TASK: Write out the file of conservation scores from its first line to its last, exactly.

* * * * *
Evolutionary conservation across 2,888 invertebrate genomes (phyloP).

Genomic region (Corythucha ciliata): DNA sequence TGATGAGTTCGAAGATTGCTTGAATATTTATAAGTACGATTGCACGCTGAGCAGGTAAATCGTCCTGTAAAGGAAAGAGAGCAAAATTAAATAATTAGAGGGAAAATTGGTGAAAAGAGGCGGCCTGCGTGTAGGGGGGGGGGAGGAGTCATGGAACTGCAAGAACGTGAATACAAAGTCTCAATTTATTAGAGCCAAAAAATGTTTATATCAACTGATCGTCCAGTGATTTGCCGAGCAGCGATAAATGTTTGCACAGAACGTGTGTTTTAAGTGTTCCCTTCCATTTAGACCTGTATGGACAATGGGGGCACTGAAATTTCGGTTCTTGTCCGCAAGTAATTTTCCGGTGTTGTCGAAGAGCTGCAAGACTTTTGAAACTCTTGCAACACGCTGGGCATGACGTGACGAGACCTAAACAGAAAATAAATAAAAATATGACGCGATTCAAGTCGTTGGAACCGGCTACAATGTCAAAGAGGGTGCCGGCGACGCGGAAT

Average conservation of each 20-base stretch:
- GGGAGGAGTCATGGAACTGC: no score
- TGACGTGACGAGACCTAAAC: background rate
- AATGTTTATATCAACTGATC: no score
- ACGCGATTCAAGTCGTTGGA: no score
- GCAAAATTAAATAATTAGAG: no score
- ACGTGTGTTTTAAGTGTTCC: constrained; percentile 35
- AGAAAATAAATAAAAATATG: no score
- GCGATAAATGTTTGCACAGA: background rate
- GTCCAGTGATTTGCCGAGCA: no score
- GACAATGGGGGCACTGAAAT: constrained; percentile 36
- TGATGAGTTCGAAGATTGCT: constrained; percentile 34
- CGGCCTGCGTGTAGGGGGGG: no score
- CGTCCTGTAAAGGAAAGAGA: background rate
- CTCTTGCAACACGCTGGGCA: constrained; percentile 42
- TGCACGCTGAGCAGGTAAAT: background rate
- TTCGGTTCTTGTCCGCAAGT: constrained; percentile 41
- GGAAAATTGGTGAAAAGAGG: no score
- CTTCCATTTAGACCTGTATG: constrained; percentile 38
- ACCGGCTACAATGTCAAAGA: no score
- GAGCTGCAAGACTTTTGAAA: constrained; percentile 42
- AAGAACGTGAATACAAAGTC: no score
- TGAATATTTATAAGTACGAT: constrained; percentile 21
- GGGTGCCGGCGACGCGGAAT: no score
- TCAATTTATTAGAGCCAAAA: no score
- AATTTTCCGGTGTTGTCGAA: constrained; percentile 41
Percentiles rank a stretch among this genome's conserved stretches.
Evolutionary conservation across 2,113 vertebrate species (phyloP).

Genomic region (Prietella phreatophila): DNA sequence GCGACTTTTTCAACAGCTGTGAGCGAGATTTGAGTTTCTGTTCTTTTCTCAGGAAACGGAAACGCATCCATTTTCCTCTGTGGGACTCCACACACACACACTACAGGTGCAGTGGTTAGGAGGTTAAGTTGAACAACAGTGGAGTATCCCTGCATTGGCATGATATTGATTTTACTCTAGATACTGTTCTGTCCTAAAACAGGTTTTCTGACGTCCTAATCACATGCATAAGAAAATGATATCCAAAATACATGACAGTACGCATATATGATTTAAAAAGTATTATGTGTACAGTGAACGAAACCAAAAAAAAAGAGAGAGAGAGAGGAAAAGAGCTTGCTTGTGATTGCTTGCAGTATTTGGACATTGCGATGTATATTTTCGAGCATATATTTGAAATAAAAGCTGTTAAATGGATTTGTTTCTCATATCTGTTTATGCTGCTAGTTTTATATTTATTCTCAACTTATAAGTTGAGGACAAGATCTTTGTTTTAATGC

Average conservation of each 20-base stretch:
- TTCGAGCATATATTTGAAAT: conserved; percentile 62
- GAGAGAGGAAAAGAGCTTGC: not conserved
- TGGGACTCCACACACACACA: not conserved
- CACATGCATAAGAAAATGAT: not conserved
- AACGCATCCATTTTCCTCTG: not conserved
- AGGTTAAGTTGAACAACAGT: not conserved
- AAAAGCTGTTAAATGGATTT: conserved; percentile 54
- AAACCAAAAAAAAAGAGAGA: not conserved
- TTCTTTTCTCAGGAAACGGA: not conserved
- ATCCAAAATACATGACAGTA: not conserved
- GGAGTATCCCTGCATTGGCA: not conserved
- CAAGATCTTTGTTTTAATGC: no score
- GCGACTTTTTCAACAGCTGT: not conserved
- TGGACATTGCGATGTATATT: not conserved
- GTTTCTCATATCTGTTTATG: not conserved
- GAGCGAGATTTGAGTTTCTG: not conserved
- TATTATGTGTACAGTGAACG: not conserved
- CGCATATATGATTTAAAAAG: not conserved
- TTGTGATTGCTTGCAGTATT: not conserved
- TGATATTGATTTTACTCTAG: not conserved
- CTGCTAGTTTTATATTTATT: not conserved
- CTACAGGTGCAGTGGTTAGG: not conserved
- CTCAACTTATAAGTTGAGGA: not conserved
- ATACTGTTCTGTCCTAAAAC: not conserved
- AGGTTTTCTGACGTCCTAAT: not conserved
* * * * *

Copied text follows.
Evolutionary conservation across 2,888 invertebrate genomes (phyloP).

Genomic region (Corythucha ciliata): DNA sequence TGATGAGTTCGAAGATTGCTTGAATATTTATAAGTACGATTGCACGCTGAGCAGGTAAATCGTCCTGTAAAGGAAAGAGAGCAAAATTAAATAATTAGAGGGAAAATTGGTGAAAAGAGGCGGCCTGCGTGTAGGGGGGGGGGAGGAGTCATGGAACTGCAAGAACGTGAATACAAAGTCTCAATTTATTAGAGCCAAAAAATGTTTATATCAACTGATCGTCCAGTGATTTGCCGAGCAGCGATAAATGTTTGCACAGAACGTGTGTTTTAAGTGTTCCCTTCCATTTAGACCTGTATGGACAATGGGGGCACTGAAATTTCGGTTCTTGTCCGCAAGTAATTTTCCGGTGTTGTCGAAGAGCTGCAAGACTTTTGAAACTCTTGCAACACGCTGGGCATGACGTGACGAGACCTAAACAGAAAATAAATAAAAATATGACGCGATTCAAGTCGTTGGAACCGGCTACAATGTCAAAGAGGGTGCCGGCGACGCGGAAT

Average conservation of each 20-base stretch:
- GGGAGGAGTCATGGAACTGC: no score
- TGACGTGACGAGACCTAAAC: background rate
- AATGTTTATATCAACTGATC: no score
- ACGCGATTCAAGTCGTTGGA: no score
- GCAAAATTAAATAATTAGAG: no score
- ACGTGTGTTTTAAGTGTTCC: constrained; percentile 35
- AGAAAATAAATAAAAATATG: no score
- GCGATAAATGTTTGCACAGA: background rate
- GTCCAGTGATTTGCCGAGCA: no score
- GACAATGGGGGCACTGAAAT: constrained; percentile 36
- TGATGAGTTCGAAGATTGCT: constrained; percentile 34
- CGGCCTGCGTGTAGGGGGGG: no score
- CGTCCTGTAAAGGAAAGAGA: background rate
- CTCTTGCAACACGCTGGGCA: constrained; percentile 42
- TGCACGCTGAGCAGGTAAAT: background rate
- TTCGGTTCTTGTCCGCAAGT: constrained; percentile 41
- GGAAAATTGGTGAAAAGAGG: no score
- CTTCCATTTAGACCTGTATG: constrained; percentile 38
- ACCGGCTACAATGTCAAAGA: no score
- GAGCTGCAAGACTTTTGAAA: constrained; percentile 42
- AAGAACGTGAATACAAAGTC: no score
- TGAATATTTATAAGTACGAT: constrained; percentile 21
- GGGTGCCGGCGACGCGGAAT: no score
- TCAATTTATTAGAGCCAAAA: no score
- AATTTTCCGGTGTTGTCGAA: constrained; percentile 41
Percentiles rank a stretch among this genome's conserved stretches.
Evolutionary conservation across 2,113 vertebrate species (phyloP).

Genomic region (Prietella phreatophila): DNA sequence GCGACTTTTTCAACAGCTGTGAGCGAGATTTGAGTTTCTGTTCTTTTCTCAGGAAACGGAAACGCATCCATTTTCCTCTGTGGGACTCCACACACACACACTACAGGTGCAGTGGTTAGGAGGTTAAGTTGAACAACAGTGGAGTATCCCTGCATTGGCATGATATTGATTTTACTCTAGATACTGTTCTGTCCTAAAACAGGTTTTCTGACGTCCTAATCACATGCATAAGAAAATGATATCCAAAATACATGACAGTACGCATATATGATTTAAAAAGTATTATGTGTACAGTGAACGAAACCAAAAAAAAAGAGAGAGAGAGAGGAAAAGAGCTTGCTTGTGATTGCTTGCAGTATTTGGACATTGCGATGTATATTTTCGAGCATATATTTGAAATAAAAGCTGTTAAATGGATTTGTTTCTCATATCTGTTTATGCTGCTAGTTTTATATTTATTCTCAACTTATAAGTTGAGGACAAGATCTTTGTTTTAATGC

Average conservation of each 20-base stretch:
- TTCGAGCATATATTTGAAAT: conserved; percentile 62
- GAGAGAGGAAAAGAGCTTGC: not conserved
- TGGGACTCCACACACACACA: not conserved
- CACATGCATAAGAAAATGAT: not conserved
- AACGCATCCATTTTCCTCTG: not conserved
- AGGTTAAGTTGAACAACAGT: not conserved
- AAAAGCTGTTAAATGGATTT: conserved; percentile 54
- AAACCAAAAAAAAAGAGAGA: not conserved
- TTCTTTTCTCAGGAAACGGA: not conserved
- ATCCAAAATACATGACAGTA: not conserved
- GGAGTATCCCTGCATTGGCA: not conserved
- CAAGATCTTTGTTTTAATGC: no score
- GCGACTTTTTCAACAGCTGT: not conserved
- TGGACATTGCGATGTATATT: not conserved
- GTTTCTCATATCTGTTTATG: not conserved
- GAGCGAGATTTGAGTTTCTG: not conserved
- TATTATGTGTACAGTGAACG: not conserved
- CGCATATATGATTTAAAAAG: not conserved
- TTGTGATTGCTTGCAGTATT: not conserved
- TGATATTGATTTTACTCTAG: not conserved
- CTGCTAGTTTTATATTTATT: not conserved
- CTACAGGTGCAGTGGTTAGG: not conserved
- CTCAACTTATAAGTTGAGGA: not conserved
- ATACTGTTCTGTCCTAAAAC: not conserved
- AGGTTTTCTGACGTCCTAAT: not conserved